After graduating from UC Berkeley, I managed summer housing contracts in the university residence halls. I enjoyed many aspects of the work I was doing, especially working for a nationally recognized, mission-driven organization that provides a valuable public service. However, I also felt that something was missing. So I began to explore alternatives for how I could continue to grow and learn while also leveraging my skills and privilege.
Despite my initial assumptions, I kept coming back to Peace Corps as the best possible option. The financial opportunity cost of serving was significant, but Peace Corps’ benefits placed it on par with many international jobs and well above other service opportunities. I was also considering a potential career transition from higher education administration to federal civil service, and saw the value of securing the federal hiring preference that Volunteers receive for a year after they finish service.
Not only did I end up serving as a Peace Corps Volunteer, but my main project focused on fish, just like my Dad. I taught farmers in my rural Zambian community how to farm fish in addition to their existing crops in order to increase their income and food production. I also acted as a general business advisor, provided health and food security education, and supported girls’ leadership and empowerment activities.
As soon as I received my Peace Corps invitation in 2012, my parents began making plans to visit me in Zambia. In 2014, they made a four-flight trip to my site and spent two weeks getting to know my community and sightseeing. My mom told me that although she appreciated my blog posts and email updates, it was a completely new experience to step into the world that I had been sharing with them in writing.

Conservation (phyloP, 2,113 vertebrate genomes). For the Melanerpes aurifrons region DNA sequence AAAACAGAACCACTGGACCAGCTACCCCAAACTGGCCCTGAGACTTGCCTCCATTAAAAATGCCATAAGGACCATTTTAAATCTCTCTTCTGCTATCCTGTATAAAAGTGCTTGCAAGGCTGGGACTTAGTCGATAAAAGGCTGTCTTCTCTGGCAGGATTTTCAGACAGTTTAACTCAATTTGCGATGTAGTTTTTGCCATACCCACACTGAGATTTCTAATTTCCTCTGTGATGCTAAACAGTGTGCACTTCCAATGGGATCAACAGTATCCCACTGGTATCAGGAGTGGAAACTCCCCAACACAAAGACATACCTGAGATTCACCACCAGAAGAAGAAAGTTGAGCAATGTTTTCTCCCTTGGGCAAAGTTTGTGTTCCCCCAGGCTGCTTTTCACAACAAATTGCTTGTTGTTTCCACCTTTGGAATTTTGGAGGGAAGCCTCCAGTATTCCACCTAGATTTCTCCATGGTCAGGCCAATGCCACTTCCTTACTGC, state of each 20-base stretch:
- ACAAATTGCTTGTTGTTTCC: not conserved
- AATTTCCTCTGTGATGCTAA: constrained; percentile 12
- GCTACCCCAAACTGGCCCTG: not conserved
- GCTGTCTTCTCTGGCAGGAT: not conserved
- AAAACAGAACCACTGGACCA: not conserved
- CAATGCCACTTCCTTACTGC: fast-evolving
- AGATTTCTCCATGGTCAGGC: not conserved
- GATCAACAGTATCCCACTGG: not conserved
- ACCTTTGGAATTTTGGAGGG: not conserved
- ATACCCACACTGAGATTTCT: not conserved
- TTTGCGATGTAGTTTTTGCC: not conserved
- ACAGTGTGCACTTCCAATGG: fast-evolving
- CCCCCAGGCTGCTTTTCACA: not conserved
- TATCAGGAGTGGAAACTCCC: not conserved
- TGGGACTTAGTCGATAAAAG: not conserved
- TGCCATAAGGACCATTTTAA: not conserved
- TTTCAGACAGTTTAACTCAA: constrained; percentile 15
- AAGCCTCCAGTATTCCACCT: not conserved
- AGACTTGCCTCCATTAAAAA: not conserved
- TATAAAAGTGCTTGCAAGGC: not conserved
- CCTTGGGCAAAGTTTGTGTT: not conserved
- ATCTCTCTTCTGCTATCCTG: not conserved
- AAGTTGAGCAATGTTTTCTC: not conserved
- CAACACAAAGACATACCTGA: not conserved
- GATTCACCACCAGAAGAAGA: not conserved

Being Asian American wasn’t an advantage during my service, but neither was it a significant challenge. Rural Zambians in my district rarely saw foreigners but the few they did see were usually Chinese men working on government infrastructure contracts. I got a ton of questions about whether I was born in China, how I could be American if I looked Chinese, or if I knew karate or kung fu (more people in my area had seen Asians in martial arts movies than in real life). I simply treated each of these occasions as a teaching opportunity. After all, I had received many of the same questions living in California, where I and three previous generations of my family were born and raised.
I feel that serving in the Peace Corps has helped me better understand part of my dad’s experience and perspective. Our relationship didn’t necessarily change—he and my mom would have been just as proud of me if I had chosen to do something else instead of joining the Peace Corps—but having this kind of life-defining experience in common has been an unexpected silver lining to this journey.
Having been home now for longer than I served in Zambia, this shared Peace Corps identity now simply feels like a comfortable aspect of family life that is deeply understood even when we’re not actively talking about our service. My wife Emi is also a returned Volunteer and we met while serving together! As our family grows, the Peace Corps will undoubtedly remain a fundamental aspect of how we view and engage with the world.
Thanks to Athalia Sachowitz for her contributions to this article.